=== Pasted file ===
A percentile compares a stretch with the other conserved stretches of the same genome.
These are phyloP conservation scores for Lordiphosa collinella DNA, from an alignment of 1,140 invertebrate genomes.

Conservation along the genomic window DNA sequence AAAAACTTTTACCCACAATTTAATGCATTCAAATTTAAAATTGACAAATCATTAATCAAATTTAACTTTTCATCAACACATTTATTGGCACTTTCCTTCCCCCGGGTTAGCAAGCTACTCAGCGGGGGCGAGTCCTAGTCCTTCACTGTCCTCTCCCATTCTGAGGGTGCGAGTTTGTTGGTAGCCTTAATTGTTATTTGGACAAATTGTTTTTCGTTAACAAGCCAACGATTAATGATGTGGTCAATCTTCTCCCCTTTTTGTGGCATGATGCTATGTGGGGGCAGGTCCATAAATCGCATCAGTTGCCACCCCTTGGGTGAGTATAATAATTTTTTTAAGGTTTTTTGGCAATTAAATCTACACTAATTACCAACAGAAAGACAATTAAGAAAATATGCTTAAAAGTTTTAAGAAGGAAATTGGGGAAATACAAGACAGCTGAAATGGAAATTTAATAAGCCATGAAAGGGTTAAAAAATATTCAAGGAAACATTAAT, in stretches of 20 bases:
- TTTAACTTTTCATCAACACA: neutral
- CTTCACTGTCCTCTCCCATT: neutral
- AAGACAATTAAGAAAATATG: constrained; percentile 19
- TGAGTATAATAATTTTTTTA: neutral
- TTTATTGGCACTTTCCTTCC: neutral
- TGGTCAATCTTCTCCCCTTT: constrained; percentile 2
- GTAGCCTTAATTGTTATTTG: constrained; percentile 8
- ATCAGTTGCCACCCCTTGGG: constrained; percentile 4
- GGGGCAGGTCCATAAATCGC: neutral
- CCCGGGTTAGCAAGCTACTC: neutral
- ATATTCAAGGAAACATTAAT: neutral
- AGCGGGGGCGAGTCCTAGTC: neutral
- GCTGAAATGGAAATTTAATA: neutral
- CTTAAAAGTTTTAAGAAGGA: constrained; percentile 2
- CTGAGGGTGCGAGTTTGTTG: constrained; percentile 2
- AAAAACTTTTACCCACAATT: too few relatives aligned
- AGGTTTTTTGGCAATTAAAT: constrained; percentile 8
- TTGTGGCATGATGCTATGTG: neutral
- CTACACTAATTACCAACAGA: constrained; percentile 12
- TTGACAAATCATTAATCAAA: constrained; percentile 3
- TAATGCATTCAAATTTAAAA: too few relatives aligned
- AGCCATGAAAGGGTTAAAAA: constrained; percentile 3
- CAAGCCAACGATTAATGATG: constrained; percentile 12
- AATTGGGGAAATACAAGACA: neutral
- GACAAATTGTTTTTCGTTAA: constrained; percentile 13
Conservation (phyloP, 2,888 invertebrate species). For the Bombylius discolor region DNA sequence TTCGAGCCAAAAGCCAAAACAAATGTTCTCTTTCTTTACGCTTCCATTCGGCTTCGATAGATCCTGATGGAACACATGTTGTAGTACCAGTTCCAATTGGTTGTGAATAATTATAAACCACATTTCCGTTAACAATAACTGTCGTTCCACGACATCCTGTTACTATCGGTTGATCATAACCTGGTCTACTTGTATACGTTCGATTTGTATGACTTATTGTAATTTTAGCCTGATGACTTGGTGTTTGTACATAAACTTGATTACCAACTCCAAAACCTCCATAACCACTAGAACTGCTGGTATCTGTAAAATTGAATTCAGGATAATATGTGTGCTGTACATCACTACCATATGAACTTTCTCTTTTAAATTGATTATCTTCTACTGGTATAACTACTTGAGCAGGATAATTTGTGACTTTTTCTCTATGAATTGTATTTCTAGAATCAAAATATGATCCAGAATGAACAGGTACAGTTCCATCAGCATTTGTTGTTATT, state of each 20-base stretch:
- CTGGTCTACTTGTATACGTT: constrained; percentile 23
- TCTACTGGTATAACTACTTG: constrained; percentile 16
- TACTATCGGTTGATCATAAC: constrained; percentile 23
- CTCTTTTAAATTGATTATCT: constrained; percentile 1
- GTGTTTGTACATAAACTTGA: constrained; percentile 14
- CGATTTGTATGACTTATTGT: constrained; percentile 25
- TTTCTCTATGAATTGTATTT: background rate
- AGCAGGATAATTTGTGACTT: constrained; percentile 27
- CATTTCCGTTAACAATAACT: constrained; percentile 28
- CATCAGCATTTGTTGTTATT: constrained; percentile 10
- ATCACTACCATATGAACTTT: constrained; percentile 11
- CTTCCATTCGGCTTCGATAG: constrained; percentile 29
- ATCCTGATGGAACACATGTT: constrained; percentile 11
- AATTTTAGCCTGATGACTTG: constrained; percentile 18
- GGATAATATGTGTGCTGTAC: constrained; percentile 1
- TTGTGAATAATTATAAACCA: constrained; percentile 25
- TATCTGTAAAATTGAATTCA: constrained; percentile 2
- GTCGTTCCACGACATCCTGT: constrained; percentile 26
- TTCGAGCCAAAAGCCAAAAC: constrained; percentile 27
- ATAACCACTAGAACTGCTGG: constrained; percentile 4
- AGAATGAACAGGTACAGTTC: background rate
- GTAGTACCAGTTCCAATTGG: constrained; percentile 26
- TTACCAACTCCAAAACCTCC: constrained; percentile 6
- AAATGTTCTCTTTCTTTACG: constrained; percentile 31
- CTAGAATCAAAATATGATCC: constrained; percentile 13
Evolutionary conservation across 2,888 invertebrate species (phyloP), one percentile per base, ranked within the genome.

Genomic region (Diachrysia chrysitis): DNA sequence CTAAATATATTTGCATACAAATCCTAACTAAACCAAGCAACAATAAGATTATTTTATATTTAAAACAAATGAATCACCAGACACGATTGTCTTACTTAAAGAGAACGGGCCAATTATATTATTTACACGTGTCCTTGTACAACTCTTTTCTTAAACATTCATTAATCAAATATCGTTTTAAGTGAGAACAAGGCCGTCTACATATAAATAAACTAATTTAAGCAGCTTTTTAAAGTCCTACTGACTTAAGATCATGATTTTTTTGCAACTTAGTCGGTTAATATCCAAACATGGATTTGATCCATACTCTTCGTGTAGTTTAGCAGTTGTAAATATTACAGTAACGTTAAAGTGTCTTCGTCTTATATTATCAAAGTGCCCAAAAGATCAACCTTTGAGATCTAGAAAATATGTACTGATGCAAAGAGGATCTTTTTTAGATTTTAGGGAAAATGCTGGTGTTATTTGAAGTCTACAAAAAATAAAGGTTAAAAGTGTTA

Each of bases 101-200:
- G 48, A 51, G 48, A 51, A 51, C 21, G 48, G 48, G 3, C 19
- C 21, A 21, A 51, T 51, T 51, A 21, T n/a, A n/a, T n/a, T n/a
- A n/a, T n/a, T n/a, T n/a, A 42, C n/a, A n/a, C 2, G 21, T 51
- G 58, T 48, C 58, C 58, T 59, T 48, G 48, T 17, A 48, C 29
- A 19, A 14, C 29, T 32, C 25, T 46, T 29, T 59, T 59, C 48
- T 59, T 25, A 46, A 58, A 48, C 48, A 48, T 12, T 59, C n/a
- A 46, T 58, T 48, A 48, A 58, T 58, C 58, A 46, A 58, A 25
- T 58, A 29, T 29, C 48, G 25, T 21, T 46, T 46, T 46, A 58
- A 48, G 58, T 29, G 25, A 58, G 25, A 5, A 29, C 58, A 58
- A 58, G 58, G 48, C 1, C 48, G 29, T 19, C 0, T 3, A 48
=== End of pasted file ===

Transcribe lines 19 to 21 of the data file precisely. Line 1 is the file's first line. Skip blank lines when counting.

- AAAAACTTTTACCCACAATT: too few relatives aligned
- AGGTTTTTTGGCAATTAAAT: constrained; percentile 8
- TTGTGGCATGATGCTATGTG: neutral